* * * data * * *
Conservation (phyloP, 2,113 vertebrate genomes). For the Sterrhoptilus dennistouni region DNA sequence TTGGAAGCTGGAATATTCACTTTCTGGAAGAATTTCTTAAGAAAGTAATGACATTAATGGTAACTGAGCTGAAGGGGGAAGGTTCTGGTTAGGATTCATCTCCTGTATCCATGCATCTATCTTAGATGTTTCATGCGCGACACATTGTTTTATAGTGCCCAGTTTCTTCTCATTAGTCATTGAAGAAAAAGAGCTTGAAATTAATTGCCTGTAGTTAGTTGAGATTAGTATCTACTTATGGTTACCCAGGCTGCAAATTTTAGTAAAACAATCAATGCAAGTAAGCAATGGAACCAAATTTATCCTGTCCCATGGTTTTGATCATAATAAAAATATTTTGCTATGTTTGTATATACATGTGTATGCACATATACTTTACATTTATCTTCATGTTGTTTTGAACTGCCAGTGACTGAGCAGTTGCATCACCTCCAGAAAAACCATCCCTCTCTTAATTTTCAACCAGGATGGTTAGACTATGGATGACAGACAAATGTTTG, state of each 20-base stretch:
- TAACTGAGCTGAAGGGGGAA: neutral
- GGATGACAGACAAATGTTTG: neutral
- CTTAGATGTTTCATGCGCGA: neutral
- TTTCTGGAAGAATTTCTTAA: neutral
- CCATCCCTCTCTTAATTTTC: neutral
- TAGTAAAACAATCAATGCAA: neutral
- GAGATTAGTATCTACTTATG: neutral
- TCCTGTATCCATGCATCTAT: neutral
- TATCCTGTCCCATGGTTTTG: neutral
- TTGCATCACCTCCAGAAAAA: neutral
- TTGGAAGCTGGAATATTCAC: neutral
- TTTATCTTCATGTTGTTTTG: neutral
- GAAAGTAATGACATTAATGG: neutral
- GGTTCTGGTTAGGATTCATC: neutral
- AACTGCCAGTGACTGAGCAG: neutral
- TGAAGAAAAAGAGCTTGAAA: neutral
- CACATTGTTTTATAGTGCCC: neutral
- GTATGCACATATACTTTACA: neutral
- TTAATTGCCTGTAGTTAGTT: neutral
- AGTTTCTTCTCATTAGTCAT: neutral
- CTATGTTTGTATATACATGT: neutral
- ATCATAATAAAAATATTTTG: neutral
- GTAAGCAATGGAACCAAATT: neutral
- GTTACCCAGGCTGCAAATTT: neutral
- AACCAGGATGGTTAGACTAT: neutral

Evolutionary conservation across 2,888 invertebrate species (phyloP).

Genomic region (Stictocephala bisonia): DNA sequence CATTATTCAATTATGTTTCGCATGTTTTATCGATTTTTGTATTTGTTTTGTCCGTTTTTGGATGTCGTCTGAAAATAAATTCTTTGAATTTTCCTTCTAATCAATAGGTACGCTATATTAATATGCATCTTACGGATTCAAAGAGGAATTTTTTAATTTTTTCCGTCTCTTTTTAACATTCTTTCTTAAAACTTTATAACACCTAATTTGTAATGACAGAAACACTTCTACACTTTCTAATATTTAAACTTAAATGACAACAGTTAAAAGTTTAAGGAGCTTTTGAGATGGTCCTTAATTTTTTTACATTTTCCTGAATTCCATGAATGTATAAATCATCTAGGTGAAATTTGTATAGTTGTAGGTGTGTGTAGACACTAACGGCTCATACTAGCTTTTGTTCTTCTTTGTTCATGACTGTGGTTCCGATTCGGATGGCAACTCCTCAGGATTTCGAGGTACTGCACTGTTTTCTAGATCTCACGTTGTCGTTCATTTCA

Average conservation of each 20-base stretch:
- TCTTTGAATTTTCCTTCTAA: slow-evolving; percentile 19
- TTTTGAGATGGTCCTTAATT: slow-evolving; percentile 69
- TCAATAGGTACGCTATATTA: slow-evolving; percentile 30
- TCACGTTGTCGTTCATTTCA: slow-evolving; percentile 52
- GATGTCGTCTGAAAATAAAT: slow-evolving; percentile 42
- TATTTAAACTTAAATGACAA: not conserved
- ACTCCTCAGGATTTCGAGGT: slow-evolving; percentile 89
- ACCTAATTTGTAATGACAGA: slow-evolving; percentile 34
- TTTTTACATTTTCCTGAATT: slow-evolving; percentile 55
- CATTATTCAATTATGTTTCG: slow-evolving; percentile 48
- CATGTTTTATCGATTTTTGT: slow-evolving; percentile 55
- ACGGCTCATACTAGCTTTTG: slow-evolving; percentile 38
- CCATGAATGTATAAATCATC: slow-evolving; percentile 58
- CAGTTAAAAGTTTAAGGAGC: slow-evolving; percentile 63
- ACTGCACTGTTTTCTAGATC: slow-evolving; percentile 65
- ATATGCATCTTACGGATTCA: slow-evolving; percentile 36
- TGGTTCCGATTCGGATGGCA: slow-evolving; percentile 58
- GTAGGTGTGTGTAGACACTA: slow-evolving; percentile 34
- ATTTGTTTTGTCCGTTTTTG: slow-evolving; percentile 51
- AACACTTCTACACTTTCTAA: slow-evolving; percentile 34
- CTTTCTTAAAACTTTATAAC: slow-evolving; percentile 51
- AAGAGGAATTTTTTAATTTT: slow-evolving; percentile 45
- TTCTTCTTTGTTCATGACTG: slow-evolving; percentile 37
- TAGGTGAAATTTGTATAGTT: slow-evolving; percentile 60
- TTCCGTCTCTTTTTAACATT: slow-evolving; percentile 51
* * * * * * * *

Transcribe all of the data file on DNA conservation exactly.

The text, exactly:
Conservation (phyloP, 2,113 vertebrate genomes). For the Sterrhoptilus dennistouni region DNA sequence TTGGAAGCTGGAATATTCACTTTCTGGAAGAATTTCTTAAGAAAGTAATGACATTAATGGTAACTGAGCTGAAGGGGGAAGGTTCTGGTTAGGATTCATCTCCTGTATCCATGCATCTATCTTAGATGTTTCATGCGCGACACATTGTTTTATAGTGCCCAGTTTCTTCTCATTAGTCATTGAAGAAAAAGAGCTTGAAATTAATTGCCTGTAGTTAGTTGAGATTAGTATCTACTTATGGTTACCCAGGCTGCAAATTTTAGTAAAACAATCAATGCAAGTAAGCAATGGAACCAAATTTATCCTGTCCCATGGTTTTGATCATAATAAAAATATTTTGCTATGTTTGTATATACATGTGTATGCACATATACTTTACATTTATCTTCATGTTGTTTTGAACTGCCAGTGACTGAGCAGTTGCATCACCTCCAGAAAAACCATCCCTCTCTTAATTTTCAACCAGGATGGTTAGACTATGGATGACAGACAAATGTTTG, state of each 20-base stretch:
- TAACTGAGCTGAAGGGGGAA: neutral
- GGATGACAGACAAATGTTTG: neutral
- CTTAGATGTTTCATGCGCGA: neutral
- TTTCTGGAAGAATTTCTTAA: neutral
- CCATCCCTCTCTTAATTTTC: neutral
- TAGTAAAACAATCAATGCAA: neutral
- GAGATTAGTATCTACTTATG: neutral
- TCCTGTATCCATGCATCTAT: neutral
- TATCCTGTCCCATGGTTTTG: neutral
- TTGCATCACCTCCAGAAAAA: neutral
- TTGGAAGCTGGAATATTCAC: neutral
- TTTATCTTCATGTTGTTTTG: neutral
- GAAAGTAATGACATTAATGG: neutral
- GGTTCTGGTTAGGATTCATC: neutral
- AACTGCCAGTGACTGAGCAG: neutral
- TGAAGAAAAAGAGCTTGAAA: neutral
- CACATTGTTTTATAGTGCCC: neutral
- GTATGCACATATACTTTACA: neutral
- TTAATTGCCTGTAGTTAGTT: neutral
- AGTTTCTTCTCATTAGTCAT: neutral
- CTATGTTTGTATATACATGT: neutral
- ATCATAATAAAAATATTTTG: neutral
- GTAAGCAATGGAACCAAATT: neutral
- GTTACCCAGGCTGCAAATTT: neutral
- AACCAGGATGGTTAGACTAT: neutral

Evolutionary conservation across 2,888 invertebrate species (phyloP).

Genomic region (Stictocephala bisonia): DNA sequence CATTATTCAATTATGTTTCGCATGTTTTATCGATTTTTGTATTTGTTTTGTCCGTTTTTGGATGTCGTCTGAAAATAAATTCTTTGAATTTTCCTTCTAATCAATAGGTACGCTATATTAATATGCATCTTACGGATTCAAAGAGGAATTTTTTAATTTTTTCCGTCTCTTTTTAACATTCTTTCTTAAAACTTTATAACACCTAATTTGTAATGACAGAAACACTTCTACACTTTCTAATATTTAAACTTAAATGACAACAGTTAAAAGTTTAAGGAGCTTTTGAGATGGTCCTTAATTTTTTTACATTTTCCTGAATTCCATGAATGTATAAATCATCTAGGTGAAATTTGTATAGTTGTAGGTGTGTGTAGACACTAACGGCTCATACTAGCTTTTGTTCTTCTTTGTTCATGACTGTGGTTCCGATTCGGATGGCAACTCCTCAGGATTTCGAGGTACTGCACTGTTTTCTAGATCTCACGTTGTCGTTCATTTCA

Average conservation of each 20-base stretch:
- TCTTTGAATTTTCCTTCTAA: slow-evolving; percentile 19
- TTTTGAGATGGTCCTTAATT: slow-evolving; percentile 69
- TCAATAGGTACGCTATATTA: slow-evolving; percentile 30
- TCACGTTGTCGTTCATTTCA: slow-evolving; percentile 52
- GATGTCGTCTGAAAATAAAT: slow-evolving; percentile 42
- TATTTAAACTTAAATGACAA: not conserved
- ACTCCTCAGGATTTCGAGGT: slow-evolving; percentile 89
- ACCTAATTTGTAATGACAGA: slow-evolving; percentile 34
- TTTTTACATTTTCCTGAATT: slow-evolving; percentile 55
- CATTATTCAATTATGTTTCG: slow-evolving; percentile 48
- CATGTTTTATCGATTTTTGT: slow-evolving; percentile 55
- ACGGCTCATACTAGCTTTTG: slow-evolving; percentile 38
- CCATGAATGTATAAATCATC: slow-evolving; percentile 58
- CAGTTAAAAGTTTAAGGAGC: slow-evolving; percentile 63
- ACTGCACTGTTTTCTAGATC: slow-evolving; percentile 65
- ATATGCATCTTACGGATTCA: slow-evolving; percentile 36
- TGGTTCCGATTCGGATGGCA: slow-evolving; percentile 58
- GTAGGTGTGTGTAGACACTA: slow-evolving; percentile 34
- ATTTGTTTTGTCCGTTTTTG: slow-evolving; percentile 51
- AACACTTCTACACTTTCTAA: slow-evolving; percentile 34
- CTTTCTTAAAACTTTATAAC: slow-evolving; percentile 51
- AAGAGGAATTTTTTAATTTT: slow-evolving; percentile 45
- TTCTTCTTTGTTCATGACTG: slow-evolving; percentile 37
- TAGGTGAAATTTGTATAGTT: slow-evolving; percentile 60
- TTCCGTCTCTTTTTAACATT: slow-evolving; percentile 51